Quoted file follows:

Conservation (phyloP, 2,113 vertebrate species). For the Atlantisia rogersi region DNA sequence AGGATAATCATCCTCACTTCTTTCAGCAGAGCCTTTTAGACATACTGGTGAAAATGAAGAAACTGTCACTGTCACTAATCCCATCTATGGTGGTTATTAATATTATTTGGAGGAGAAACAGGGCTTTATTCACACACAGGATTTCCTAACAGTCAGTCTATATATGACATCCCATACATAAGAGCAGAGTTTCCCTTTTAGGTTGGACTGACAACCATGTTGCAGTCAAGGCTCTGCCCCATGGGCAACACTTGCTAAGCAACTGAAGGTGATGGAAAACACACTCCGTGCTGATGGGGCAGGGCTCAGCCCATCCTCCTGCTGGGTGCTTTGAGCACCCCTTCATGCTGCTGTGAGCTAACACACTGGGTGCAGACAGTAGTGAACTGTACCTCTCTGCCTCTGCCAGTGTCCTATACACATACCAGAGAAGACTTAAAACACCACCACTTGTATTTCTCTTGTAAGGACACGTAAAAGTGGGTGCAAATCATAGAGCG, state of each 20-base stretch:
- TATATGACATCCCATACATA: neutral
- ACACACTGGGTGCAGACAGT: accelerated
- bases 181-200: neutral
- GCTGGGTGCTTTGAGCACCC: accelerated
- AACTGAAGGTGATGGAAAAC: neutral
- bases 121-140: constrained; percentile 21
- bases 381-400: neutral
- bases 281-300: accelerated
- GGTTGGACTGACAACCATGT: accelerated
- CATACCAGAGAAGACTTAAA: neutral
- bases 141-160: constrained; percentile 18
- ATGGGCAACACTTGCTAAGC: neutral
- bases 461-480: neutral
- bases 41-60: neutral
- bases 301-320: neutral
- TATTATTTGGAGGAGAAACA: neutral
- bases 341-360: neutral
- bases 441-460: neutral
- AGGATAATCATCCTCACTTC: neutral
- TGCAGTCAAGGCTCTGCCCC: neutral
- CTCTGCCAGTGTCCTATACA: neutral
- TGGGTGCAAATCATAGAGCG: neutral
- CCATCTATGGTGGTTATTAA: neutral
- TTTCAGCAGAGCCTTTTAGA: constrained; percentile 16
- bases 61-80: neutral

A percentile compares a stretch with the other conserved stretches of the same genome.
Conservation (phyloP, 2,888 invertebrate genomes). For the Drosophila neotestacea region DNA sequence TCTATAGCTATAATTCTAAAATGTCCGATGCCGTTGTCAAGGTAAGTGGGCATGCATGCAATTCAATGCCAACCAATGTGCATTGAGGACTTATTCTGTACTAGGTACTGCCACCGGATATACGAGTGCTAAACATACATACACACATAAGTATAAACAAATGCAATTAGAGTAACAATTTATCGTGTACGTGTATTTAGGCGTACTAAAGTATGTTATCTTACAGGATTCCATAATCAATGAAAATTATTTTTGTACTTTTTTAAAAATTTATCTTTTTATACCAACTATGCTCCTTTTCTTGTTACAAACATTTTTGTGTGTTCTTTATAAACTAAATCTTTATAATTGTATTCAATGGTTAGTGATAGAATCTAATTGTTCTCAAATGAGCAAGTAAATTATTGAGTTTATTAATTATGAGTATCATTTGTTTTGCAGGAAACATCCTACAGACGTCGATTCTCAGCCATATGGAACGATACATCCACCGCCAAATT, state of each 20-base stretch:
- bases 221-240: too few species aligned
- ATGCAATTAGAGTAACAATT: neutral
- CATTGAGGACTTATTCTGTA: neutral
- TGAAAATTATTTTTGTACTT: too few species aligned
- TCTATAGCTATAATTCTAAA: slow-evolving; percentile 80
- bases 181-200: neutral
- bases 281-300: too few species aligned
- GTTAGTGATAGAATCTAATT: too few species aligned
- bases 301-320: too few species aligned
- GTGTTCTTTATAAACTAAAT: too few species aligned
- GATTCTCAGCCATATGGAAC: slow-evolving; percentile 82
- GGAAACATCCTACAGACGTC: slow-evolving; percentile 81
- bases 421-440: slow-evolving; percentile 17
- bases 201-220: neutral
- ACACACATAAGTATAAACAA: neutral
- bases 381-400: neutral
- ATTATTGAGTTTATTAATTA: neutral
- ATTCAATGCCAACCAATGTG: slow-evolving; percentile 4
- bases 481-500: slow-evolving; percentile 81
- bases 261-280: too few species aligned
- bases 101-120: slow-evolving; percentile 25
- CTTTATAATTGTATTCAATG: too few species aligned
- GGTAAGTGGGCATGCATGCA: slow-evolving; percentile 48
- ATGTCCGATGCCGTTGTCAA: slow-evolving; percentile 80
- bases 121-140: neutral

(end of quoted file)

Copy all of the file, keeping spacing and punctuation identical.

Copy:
Conservation (phyloP, 2,113 vertebrate species). For the Atlantisia rogersi region DNA sequence AGGATAATCATCCTCACTTCTTTCAGCAGAGCCTTTTAGACATACTGGTGAAAATGAAGAAACTGTCACTGTCACTAATCCCATCTATGGTGGTTATTAATATTATTTGGAGGAGAAACAGGGCTTTATTCACACACAGGATTTCCTAACAGTCAGTCTATATATGACATCCCATACATAAGAGCAGAGTTTCCCTTTTAGGTTGGACTGACAACCATGTTGCAGTCAAGGCTCTGCCCCATGGGCAACACTTGCTAAGCAACTGAAGGTGATGGAAAACACACTCCGTGCTGATGGGGCAGGGCTCAGCCCATCCTCCTGCTGGGTGCTTTGAGCACCCCTTCATGCTGCTGTGAGCTAACACACTGGGTGCAGACAGTAGTGAACTGTACCTCTCTGCCTCTGCCAGTGTCCTATACACATACCAGAGAAGACTTAAAACACCACCACTTGTATTTCTCTTGTAAGGACACGTAAAAGTGGGTGCAAATCATAGAGCG, state of each 20-base stretch:
- TATATGACATCCCATACATA: neutral
- ACACACTGGGTGCAGACAGT: accelerated
- bases 181-200: neutral
- GCTGGGTGCTTTGAGCACCC: accelerated
- AACTGAAGGTGATGGAAAAC: neutral
- bases 121-140: constrained; percentile 21
- bases 381-400: neutral
- bases 281-300: accelerated
- GGTTGGACTGACAACCATGT: accelerated
- CATACCAGAGAAGACTTAAA: neutral
- bases 141-160: constrained; percentile 18
- ATGGGCAACACTTGCTAAGC: neutral
- bases 461-480: neutral
- bases 41-60: neutral
- bases 301-320: neutral
- TATTATTTGGAGGAGAAACA: neutral
- bases 341-360: neutral
- bases 441-460: neutral
- AGGATAATCATCCTCACTTC: neutral
- TGCAGTCAAGGCTCTGCCCC: neutral
- CTCTGCCAGTGTCCTATACA: neutral
- TGGGTGCAAATCATAGAGCG: neutral
- CCATCTATGGTGGTTATTAA: neutral
- TTTCAGCAGAGCCTTTTAGA: constrained; percentile 16
- bases 61-80: neutral

A percentile compares a stretch with the other conserved stretches of the same genome.
Conservation (phyloP, 2,888 invertebrate genomes). For the Drosophila neotestacea region DNA sequence TCTATAGCTATAATTCTAAAATGTCCGATGCCGTTGTCAAGGTAAGTGGGCATGCATGCAATTCAATGCCAACCAATGTGCATTGAGGACTTATTCTGTACTAGGTACTGCCACCGGATATACGAGTGCTAAACATACATACACACATAAGTATAAACAAATGCAATTAGAGTAACAATTTATCGTGTACGTGTATTTAGGCGTACTAAAGTATGTTATCTTACAGGATTCCATAATCAATGAAAATTATTTTTGTACTTTTTTAAAAATTTATCTTTTTATACCAACTATGCTCCTTTTCTTGTTACAAACATTTTTGTGTGTTCTTTATAAACTAAATCTTTATAATTGTATTCAATGGTTAGTGATAGAATCTAATTGTTCTCAAATGAGCAAGTAAATTATTGAGTTTATTAATTATGAGTATCATTTGTTTTGCAGGAAACATCCTACAGACGTCGATTCTCAGCCATATGGAACGATACATCCACCGCCAAATT, state of each 20-base stretch:
- bases 221-240: too few species aligned
- ATGCAATTAGAGTAACAATT: neutral
- CATTGAGGACTTATTCTGTA: neutral
- TGAAAATTATTTTTGTACTT: too few species aligned
- TCTATAGCTATAATTCTAAA: slow-evolving; percentile 80
- bases 181-200: neutral
- bases 281-300: too few species aligned
- GTTAGTGATAGAATCTAATT: too few species aligned
- bases 301-320: too few species aligned
- GTGTTCTTTATAAACTAAAT: too few species aligned
- GATTCTCAGCCATATGGAAC: slow-evolving; percentile 82
- GGAAACATCCTACAGACGTC: slow-evolving; percentile 81
- bases 421-440: slow-evolving; percentile 17
- bases 201-220: neutral
- ACACACATAAGTATAAACAA: neutral
- bases 381-400: neutral
- ATTATTGAGTTTATTAATTA: neutral
- ATTCAATGCCAACCAATGTG: slow-evolving; percentile 4
- bases 481-500: slow-evolving; percentile 81
- bases 261-280: too few species aligned
- bases 101-120: slow-evolving; percentile 25
- CTTTATAATTGTATTCAATG: too few species aligned
- GGTAAGTGGGCATGCATGCA: slow-evolving; percentile 48
- ATGTCCGATGCCGTTGTCAA: slow-evolving; percentile 80
- bases 121-140: neutral